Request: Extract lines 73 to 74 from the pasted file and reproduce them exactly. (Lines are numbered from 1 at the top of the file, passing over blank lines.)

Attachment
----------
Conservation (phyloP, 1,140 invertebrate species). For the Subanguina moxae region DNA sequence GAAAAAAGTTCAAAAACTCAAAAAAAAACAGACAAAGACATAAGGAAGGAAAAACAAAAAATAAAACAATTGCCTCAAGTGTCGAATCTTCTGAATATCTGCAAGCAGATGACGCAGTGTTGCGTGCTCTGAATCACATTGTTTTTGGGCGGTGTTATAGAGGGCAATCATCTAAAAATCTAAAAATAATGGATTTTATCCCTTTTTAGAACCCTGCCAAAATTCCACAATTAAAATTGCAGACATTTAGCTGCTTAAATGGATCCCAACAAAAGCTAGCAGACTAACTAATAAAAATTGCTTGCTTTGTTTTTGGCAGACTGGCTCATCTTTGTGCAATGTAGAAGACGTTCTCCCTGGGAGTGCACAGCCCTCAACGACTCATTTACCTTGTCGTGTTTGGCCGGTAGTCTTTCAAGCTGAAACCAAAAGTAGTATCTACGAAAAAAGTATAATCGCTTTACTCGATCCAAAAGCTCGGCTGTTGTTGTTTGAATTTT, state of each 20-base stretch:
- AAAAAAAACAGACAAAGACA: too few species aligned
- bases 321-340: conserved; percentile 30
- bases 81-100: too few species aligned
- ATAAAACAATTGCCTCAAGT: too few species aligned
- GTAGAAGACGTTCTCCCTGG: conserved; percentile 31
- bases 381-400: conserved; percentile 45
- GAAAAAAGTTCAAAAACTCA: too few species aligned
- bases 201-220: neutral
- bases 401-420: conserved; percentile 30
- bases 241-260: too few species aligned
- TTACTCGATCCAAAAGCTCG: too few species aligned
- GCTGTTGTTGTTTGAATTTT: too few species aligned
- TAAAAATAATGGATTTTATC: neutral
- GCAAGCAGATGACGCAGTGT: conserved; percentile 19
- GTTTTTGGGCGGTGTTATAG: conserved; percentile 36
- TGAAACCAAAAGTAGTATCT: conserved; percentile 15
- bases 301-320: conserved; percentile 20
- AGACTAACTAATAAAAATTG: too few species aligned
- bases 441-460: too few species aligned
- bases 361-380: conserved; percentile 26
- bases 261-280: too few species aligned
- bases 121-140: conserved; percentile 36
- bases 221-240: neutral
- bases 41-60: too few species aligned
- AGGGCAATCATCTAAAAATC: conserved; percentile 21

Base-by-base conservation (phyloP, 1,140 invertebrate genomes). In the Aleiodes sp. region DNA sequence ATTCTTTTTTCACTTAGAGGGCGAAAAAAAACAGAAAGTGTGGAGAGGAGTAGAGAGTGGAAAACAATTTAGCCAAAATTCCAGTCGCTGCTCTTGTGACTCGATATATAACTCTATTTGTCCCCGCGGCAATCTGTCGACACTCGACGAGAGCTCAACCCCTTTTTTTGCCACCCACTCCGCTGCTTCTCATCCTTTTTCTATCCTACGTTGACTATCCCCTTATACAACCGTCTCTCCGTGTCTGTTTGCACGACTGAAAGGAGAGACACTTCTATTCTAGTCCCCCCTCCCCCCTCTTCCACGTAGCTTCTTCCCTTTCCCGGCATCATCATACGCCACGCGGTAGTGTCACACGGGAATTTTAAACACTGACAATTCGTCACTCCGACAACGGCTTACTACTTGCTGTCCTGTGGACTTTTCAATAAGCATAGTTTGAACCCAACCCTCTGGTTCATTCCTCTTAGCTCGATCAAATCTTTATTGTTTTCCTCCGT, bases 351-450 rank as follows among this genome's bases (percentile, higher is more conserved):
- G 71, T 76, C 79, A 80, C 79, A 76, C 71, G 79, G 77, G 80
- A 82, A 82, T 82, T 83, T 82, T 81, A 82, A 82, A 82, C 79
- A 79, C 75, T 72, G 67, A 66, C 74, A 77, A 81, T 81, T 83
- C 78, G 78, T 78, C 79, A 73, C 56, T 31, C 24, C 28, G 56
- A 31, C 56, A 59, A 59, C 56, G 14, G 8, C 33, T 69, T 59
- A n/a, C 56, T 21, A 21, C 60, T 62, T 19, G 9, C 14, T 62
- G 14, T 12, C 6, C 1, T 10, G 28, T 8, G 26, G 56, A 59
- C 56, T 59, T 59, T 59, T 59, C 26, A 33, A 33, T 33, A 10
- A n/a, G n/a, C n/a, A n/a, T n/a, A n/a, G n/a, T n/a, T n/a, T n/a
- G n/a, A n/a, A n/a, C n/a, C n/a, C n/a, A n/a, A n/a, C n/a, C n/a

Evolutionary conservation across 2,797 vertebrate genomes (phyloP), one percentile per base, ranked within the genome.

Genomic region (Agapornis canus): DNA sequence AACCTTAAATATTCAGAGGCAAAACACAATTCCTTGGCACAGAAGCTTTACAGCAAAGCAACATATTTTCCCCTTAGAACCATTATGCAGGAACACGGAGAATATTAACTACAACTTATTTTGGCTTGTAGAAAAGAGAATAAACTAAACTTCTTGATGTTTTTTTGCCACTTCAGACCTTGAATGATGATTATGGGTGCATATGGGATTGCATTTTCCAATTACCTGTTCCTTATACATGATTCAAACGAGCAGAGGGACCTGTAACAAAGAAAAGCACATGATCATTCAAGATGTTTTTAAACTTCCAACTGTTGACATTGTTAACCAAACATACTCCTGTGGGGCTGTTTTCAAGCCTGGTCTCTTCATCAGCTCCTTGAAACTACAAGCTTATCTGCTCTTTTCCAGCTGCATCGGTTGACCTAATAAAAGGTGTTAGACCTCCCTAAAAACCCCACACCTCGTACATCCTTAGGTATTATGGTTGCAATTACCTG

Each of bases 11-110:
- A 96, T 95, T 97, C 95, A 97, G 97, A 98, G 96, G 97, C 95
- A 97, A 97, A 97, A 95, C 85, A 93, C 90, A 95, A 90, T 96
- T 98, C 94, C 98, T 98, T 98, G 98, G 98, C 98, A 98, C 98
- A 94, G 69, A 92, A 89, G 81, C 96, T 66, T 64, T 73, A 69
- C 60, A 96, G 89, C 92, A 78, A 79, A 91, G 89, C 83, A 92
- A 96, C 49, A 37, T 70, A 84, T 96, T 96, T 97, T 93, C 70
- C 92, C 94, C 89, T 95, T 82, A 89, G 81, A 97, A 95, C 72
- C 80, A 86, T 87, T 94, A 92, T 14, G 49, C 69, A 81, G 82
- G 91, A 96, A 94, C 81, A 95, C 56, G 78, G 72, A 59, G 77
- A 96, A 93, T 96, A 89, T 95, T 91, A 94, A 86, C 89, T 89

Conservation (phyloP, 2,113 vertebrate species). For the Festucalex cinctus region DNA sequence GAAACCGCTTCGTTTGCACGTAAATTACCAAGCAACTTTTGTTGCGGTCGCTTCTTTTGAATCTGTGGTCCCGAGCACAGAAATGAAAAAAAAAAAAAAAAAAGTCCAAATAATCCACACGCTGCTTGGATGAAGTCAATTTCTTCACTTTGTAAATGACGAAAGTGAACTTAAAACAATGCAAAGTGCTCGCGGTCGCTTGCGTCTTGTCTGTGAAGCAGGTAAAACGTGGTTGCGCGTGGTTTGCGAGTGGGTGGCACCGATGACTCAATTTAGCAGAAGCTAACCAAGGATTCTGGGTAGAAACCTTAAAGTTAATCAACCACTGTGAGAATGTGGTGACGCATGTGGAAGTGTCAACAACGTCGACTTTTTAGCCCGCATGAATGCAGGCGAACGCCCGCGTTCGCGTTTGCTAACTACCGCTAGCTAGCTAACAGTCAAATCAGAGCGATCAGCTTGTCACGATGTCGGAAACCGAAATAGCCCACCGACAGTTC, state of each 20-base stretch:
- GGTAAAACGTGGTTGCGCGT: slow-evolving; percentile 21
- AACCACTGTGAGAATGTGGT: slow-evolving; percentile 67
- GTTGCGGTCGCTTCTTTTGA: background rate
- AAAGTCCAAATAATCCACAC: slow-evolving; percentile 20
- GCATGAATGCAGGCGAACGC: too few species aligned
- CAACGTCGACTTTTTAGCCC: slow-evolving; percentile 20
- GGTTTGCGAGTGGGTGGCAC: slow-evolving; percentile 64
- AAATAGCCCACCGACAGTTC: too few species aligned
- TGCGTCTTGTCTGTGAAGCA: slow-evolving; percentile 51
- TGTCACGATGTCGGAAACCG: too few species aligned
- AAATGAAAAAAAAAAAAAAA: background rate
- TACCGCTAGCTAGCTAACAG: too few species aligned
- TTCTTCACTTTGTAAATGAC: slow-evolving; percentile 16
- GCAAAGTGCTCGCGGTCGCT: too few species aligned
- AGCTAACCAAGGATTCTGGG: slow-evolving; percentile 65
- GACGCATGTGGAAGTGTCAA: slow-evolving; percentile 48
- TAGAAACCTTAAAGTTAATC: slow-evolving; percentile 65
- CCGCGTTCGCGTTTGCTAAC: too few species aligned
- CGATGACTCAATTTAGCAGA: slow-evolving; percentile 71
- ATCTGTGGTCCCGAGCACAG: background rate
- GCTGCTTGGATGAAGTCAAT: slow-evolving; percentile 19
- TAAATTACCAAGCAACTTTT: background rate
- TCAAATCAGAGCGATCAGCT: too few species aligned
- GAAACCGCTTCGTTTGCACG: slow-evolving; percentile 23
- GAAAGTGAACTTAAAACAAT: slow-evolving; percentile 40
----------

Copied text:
- TAAATTACCAAGCAACTTTT: background rate
- TCAAATCAGAGCGATCAGCT: too few species aligned